For almost two years now, real estate investors have been losing sleep over the fate of office real estate investment trusts (REITs). With office buildings sitting empty in many major markets, the fear is that their recovery will be stalled for each month they largely remain vacant. And so the news of the omicron variant is an unquestionably harsh blow for an already hard-hit sector.

Though health experts insists that delta is still the dominant COVID-19 variant circulating today, in weeks, omicron could join forces with delta to create an intense wave of infections that could easily overwhelm healthcare systems. Major companies can't afford to lend to that problem and put their staff at risk in light of it. And so many are once again postponing their office reopening plans until things settle down on the COVID-19 front.

Apple is one such company making that call. Despite plans to bring workers back to the office in early February 2022, the tech giant is now saying its office return plans are postponed indefinitely.

An empty office.

Image source: Getty Images.

Not only that, but Apple is also providing employees with a $1,000 stipend to improve their remote work setups. That's an indication that the company doesn't expect an office return anytime soon -- and it's a bad sign for office REIT holders, to say the least.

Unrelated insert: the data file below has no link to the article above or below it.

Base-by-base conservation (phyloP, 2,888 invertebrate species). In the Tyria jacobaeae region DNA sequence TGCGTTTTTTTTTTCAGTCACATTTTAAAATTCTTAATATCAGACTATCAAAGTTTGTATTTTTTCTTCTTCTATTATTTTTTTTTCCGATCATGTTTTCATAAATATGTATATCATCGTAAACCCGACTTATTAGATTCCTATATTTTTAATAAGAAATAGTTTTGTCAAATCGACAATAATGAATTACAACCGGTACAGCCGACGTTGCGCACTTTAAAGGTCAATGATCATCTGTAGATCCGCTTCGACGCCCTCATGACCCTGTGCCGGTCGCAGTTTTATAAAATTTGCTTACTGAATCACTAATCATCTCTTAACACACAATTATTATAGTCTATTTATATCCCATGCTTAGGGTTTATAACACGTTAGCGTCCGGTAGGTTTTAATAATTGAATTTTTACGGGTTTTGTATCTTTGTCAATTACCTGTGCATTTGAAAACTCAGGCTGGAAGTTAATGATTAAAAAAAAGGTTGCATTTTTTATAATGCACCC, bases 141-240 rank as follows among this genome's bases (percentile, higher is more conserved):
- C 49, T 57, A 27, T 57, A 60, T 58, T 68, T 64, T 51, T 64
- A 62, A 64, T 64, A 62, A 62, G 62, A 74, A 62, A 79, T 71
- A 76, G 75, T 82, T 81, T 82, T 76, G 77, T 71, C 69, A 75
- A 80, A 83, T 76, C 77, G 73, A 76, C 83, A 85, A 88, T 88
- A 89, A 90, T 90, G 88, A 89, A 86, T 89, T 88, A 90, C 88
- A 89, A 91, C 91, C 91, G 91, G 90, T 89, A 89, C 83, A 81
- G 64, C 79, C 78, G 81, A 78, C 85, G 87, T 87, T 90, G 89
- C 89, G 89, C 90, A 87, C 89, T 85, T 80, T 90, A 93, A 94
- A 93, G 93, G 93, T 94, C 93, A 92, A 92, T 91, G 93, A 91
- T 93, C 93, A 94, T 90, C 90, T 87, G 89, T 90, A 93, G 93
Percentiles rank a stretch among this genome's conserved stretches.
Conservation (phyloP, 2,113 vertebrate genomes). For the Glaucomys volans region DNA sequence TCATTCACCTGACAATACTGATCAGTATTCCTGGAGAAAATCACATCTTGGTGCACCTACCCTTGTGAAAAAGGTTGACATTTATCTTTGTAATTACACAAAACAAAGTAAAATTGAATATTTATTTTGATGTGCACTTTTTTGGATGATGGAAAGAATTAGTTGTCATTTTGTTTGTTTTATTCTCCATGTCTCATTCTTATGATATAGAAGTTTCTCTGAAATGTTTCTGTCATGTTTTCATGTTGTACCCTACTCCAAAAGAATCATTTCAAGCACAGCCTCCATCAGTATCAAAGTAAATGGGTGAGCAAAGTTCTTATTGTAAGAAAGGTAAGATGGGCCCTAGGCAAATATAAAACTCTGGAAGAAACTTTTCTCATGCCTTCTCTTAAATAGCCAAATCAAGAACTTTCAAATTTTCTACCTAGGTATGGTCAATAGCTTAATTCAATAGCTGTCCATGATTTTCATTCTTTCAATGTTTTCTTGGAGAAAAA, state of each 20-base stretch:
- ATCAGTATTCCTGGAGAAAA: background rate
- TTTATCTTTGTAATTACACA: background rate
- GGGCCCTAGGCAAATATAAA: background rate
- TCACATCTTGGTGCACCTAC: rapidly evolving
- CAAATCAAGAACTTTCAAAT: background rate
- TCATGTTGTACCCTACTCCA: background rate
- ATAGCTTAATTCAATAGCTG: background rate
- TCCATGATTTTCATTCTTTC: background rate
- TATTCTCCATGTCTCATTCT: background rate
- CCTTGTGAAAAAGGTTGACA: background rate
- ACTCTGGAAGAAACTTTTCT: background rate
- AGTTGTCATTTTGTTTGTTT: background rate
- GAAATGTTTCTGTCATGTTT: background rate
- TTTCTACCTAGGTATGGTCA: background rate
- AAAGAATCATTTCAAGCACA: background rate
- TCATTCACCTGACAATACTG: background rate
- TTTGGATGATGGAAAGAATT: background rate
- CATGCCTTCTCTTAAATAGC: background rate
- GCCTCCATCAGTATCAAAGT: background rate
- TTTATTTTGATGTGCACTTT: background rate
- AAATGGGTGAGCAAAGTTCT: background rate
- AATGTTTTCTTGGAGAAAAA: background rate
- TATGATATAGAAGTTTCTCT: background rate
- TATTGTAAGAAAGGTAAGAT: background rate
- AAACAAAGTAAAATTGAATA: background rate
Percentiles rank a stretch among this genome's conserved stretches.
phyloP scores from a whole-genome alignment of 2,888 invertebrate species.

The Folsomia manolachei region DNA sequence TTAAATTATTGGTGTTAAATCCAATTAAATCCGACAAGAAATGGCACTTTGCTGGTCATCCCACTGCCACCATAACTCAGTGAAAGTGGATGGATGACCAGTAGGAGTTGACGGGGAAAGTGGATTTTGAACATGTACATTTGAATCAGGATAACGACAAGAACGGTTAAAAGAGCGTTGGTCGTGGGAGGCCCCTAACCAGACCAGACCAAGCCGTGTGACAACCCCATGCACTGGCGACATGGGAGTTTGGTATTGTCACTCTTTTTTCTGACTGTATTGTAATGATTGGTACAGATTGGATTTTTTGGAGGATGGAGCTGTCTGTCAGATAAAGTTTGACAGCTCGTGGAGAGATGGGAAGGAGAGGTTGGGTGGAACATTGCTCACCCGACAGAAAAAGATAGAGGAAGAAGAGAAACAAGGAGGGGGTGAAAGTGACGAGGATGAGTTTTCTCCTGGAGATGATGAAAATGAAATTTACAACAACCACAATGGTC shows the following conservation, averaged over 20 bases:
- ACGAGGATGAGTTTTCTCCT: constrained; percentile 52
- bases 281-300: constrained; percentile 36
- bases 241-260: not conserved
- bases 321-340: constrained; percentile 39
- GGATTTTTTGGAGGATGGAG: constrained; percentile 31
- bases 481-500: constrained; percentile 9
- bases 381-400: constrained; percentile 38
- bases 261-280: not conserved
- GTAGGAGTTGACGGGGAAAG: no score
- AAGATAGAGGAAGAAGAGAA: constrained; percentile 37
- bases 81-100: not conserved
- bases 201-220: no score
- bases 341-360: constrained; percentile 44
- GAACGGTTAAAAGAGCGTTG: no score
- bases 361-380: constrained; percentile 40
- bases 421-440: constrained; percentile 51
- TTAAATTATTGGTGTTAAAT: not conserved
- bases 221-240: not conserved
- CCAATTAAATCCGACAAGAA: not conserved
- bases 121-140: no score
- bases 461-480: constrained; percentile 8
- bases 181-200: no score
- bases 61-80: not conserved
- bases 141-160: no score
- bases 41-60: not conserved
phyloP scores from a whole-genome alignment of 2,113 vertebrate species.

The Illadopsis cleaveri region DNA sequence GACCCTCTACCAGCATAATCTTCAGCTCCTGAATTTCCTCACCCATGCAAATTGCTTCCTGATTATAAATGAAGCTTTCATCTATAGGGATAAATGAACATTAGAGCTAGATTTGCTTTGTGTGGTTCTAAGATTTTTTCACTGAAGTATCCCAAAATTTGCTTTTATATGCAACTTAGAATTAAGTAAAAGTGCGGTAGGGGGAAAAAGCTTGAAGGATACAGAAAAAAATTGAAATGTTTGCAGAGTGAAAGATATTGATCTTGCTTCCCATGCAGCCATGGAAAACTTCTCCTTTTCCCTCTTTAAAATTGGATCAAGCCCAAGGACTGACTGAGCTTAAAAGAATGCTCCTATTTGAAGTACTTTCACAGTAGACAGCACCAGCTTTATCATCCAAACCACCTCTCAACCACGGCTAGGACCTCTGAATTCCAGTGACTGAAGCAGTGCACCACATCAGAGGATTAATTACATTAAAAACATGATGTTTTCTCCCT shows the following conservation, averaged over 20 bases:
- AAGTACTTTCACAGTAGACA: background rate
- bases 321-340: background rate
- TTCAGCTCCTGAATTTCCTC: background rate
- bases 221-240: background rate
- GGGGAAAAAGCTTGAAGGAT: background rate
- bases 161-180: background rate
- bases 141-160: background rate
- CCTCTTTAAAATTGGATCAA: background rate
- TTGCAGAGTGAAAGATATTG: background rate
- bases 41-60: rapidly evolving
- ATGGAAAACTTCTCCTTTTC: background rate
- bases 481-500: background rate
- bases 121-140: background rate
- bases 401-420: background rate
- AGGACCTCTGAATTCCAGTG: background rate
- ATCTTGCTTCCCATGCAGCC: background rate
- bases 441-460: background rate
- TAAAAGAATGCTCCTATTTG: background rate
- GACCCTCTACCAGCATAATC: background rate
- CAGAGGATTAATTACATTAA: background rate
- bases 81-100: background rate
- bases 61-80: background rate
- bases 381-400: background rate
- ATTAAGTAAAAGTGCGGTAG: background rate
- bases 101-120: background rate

A major setback

Before the delta variant took the U.S. by storm over the summer, it seemed as though office returns would soar around Labor Day. But that didn't happen. Now, many major employers, including a string of tech giants, are granting workers the option to keep working from home.

Apple's $1,000 remote work stipend, however, is apt to rattle office REIT investors. At this point, we're almost two years into the pandemic, and the fact that the company is willing to make that investment is a sign that things may not get better for a long time.

Of course, it's not just office buildings that have taken a beating over the past two years. Local businesses -- the ones that rely on foot traffic from commuters and office workers -- have also struggled. Some restaurants, for example, see the bulk of their revenue come in during the lunchtime rush. If employees aren't working in offices, they won't be stopping in for a midday sandwich.

Investors shouldn't lose hope

Many office REIT holders were banking on a full-fledged recovery in 2022. That may not happen. But are office buildings about to become obsolete? That's unlikely.

Right now, many companies are erring on the side of caution by allowing workers to do their jobs from home. But they may very well rush workers back into the office once this latest wave of COVID-19 cases subsides. Furthermore, at this stage of the pandemic, many people are just plain tired of working remotely and prefer to report to an office, if given that choice.

And so while Apple's decision may serve as a doom-and-gloom alarm of sorts, the reality is that office REIT investors shouldn't give up on the sector. They may just need to wait another year for a more robust office return and recovery.